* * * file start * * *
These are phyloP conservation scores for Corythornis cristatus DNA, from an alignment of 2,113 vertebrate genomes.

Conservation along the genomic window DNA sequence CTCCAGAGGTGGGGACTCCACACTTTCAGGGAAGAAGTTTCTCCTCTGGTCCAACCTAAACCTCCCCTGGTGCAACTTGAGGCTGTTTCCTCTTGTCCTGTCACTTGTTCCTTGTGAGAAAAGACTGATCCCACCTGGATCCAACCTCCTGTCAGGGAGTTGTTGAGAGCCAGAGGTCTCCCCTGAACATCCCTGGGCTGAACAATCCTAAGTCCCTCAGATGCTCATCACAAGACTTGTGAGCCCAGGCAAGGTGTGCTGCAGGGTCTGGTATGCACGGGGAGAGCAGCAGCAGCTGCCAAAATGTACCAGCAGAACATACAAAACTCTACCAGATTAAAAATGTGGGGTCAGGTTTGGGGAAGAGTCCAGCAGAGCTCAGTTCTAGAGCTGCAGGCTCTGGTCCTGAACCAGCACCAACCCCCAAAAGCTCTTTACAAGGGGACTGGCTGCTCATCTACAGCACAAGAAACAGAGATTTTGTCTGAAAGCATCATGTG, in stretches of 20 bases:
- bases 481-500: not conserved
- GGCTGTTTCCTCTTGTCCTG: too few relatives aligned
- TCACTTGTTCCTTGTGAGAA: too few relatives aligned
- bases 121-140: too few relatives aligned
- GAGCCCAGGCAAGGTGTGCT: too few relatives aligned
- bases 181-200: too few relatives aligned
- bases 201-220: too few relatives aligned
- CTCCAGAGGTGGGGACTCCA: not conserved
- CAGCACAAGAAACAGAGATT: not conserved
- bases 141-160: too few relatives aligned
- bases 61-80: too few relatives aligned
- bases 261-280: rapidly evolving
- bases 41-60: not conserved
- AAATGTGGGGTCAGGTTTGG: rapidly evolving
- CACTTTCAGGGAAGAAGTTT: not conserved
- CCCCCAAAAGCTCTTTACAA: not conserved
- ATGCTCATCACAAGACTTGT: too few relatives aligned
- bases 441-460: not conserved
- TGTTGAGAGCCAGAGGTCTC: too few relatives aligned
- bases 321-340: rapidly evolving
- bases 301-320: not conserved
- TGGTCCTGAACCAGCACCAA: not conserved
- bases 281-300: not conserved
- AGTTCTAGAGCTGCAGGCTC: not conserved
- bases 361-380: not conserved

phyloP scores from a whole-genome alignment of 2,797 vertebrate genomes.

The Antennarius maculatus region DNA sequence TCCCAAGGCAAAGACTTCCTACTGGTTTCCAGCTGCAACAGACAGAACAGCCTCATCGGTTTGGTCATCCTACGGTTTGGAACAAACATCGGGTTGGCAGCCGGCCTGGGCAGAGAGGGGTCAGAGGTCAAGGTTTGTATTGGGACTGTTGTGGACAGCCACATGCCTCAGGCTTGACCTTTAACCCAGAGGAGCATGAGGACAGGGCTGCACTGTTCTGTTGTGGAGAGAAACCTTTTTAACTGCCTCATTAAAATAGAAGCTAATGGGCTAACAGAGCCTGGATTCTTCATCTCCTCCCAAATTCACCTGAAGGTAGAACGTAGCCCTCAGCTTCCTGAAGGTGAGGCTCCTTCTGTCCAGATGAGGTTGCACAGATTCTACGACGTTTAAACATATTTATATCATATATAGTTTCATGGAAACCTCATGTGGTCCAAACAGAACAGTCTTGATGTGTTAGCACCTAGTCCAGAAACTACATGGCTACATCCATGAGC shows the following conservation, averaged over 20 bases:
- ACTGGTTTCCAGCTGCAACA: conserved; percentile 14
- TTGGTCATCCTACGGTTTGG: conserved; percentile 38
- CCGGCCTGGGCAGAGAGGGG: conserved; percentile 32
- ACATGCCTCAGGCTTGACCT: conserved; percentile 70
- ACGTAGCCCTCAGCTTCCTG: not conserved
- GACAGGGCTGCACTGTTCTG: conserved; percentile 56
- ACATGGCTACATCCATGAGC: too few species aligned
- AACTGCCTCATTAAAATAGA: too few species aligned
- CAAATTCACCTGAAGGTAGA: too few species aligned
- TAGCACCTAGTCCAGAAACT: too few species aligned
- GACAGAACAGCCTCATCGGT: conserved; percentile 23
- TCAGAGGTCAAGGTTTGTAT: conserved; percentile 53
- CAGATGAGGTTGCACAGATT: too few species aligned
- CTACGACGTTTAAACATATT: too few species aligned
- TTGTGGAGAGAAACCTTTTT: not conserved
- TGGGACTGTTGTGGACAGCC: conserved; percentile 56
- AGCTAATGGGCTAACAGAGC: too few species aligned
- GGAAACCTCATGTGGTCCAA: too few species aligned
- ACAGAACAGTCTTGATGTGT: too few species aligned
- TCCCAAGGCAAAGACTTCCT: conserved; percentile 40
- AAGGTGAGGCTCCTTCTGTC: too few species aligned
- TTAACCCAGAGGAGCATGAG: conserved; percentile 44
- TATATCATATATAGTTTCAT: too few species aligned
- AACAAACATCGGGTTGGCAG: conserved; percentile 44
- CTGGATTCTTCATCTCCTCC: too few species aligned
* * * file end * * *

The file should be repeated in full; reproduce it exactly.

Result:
These are phyloP conservation scores for Corythornis cristatus DNA, from an alignment of 2,113 vertebrate genomes.

Conservation along the genomic window DNA sequence CTCCAGAGGTGGGGACTCCACACTTTCAGGGAAGAAGTTTCTCCTCTGGTCCAACCTAAACCTCCCCTGGTGCAACTTGAGGCTGTTTCCTCTTGTCCTGTCACTTGTTCCTTGTGAGAAAAGACTGATCCCACCTGGATCCAACCTCCTGTCAGGGAGTTGTTGAGAGCCAGAGGTCTCCCCTGAACATCCCTGGGCTGAACAATCCTAAGTCCCTCAGATGCTCATCACAAGACTTGTGAGCCCAGGCAAGGTGTGCTGCAGGGTCTGGTATGCACGGGGAGAGCAGCAGCAGCTGCCAAAATGTACCAGCAGAACATACAAAACTCTACCAGATTAAAAATGTGGGGTCAGGTTTGGGGAAGAGTCCAGCAGAGCTCAGTTCTAGAGCTGCAGGCTCTGGTCCTGAACCAGCACCAACCCCCAAAAGCTCTTTACAAGGGGACTGGCTGCTCATCTACAGCACAAGAAACAGAGATTTTGTCTGAAAGCATCATGTG, in stretches of 20 bases:
- bases 481-500: not conserved
- GGCTGTTTCCTCTTGTCCTG: too few relatives aligned
- TCACTTGTTCCTTGTGAGAA: too few relatives aligned
- bases 121-140: too few relatives aligned
- GAGCCCAGGCAAGGTGTGCT: too few relatives aligned
- bases 181-200: too few relatives aligned
- bases 201-220: too few relatives aligned
- CTCCAGAGGTGGGGACTCCA: not conserved
- CAGCACAAGAAACAGAGATT: not conserved
- bases 141-160: too few relatives aligned
- bases 61-80: too few relatives aligned
- bases 261-280: rapidly evolving
- bases 41-60: not conserved
- AAATGTGGGGTCAGGTTTGG: rapidly evolving
- CACTTTCAGGGAAGAAGTTT: not conserved
- CCCCCAAAAGCTCTTTACAA: not conserved
- ATGCTCATCACAAGACTTGT: too few relatives aligned
- bases 441-460: not conserved
- TGTTGAGAGCCAGAGGTCTC: too few relatives aligned
- bases 321-340: rapidly evolving
- bases 301-320: not conserved
- TGGTCCTGAACCAGCACCAA: not conserved
- bases 281-300: not conserved
- AGTTCTAGAGCTGCAGGCTC: not conserved
- bases 361-380: not conserved

phyloP scores from a whole-genome alignment of 2,797 vertebrate genomes.

The Antennarius maculatus region DNA sequence TCCCAAGGCAAAGACTTCCTACTGGTTTCCAGCTGCAACAGACAGAACAGCCTCATCGGTTTGGTCATCCTACGGTTTGGAACAAACATCGGGTTGGCAGCCGGCCTGGGCAGAGAGGGGTCAGAGGTCAAGGTTTGTATTGGGACTGTTGTGGACAGCCACATGCCTCAGGCTTGACCTTTAACCCAGAGGAGCATGAGGACAGGGCTGCACTGTTCTGTTGTGGAGAGAAACCTTTTTAACTGCCTCATTAAAATAGAAGCTAATGGGCTAACAGAGCCTGGATTCTTCATCTCCTCCCAAATTCACCTGAAGGTAGAACGTAGCCCTCAGCTTCCTGAAGGTGAGGCTCCTTCTGTCCAGATGAGGTTGCACAGATTCTACGACGTTTAAACATATTTATATCATATATAGTTTCATGGAAACCTCATGTGGTCCAAACAGAACAGTCTTGATGTGTTAGCACCTAGTCCAGAAACTACATGGCTACATCCATGAGC shows the following conservation, averaged over 20 bases:
- ACTGGTTTCCAGCTGCAACA: conserved; percentile 14
- TTGGTCATCCTACGGTTTGG: conserved; percentile 38
- CCGGCCTGGGCAGAGAGGGG: conserved; percentile 32
- ACATGCCTCAGGCTTGACCT: conserved; percentile 70
- ACGTAGCCCTCAGCTTCCTG: not conserved
- GACAGGGCTGCACTGTTCTG: conserved; percentile 56
- ACATGGCTACATCCATGAGC: too few species aligned
- AACTGCCTCATTAAAATAGA: too few species aligned
- CAAATTCACCTGAAGGTAGA: too few species aligned
- TAGCACCTAGTCCAGAAACT: too few species aligned
- GACAGAACAGCCTCATCGGT: conserved; percentile 23
- TCAGAGGTCAAGGTTTGTAT: conserved; percentile 53
- CAGATGAGGTTGCACAGATT: too few species aligned
- CTACGACGTTTAAACATATT: too few species aligned
- TTGTGGAGAGAAACCTTTTT: not conserved
- TGGGACTGTTGTGGACAGCC: conserved; percentile 56
- AGCTAATGGGCTAACAGAGC: too few species aligned
- GGAAACCTCATGTGGTCCAA: too few species aligned
- ACAGAACAGTCTTGATGTGT: too few species aligned
- TCCCAAGGCAAAGACTTCCT: conserved; percentile 40
- AAGGTGAGGCTCCTTCTGTC: too few species aligned
- TTAACCCAGAGGAGCATGAG: conserved; percentile 44
- TATATCATATATAGTTTCAT: too few species aligned
- AACAAACATCGGGTTGGCAG: conserved; percentile 44
- CTGGATTCTTCATCTCCTCC: too few species aligned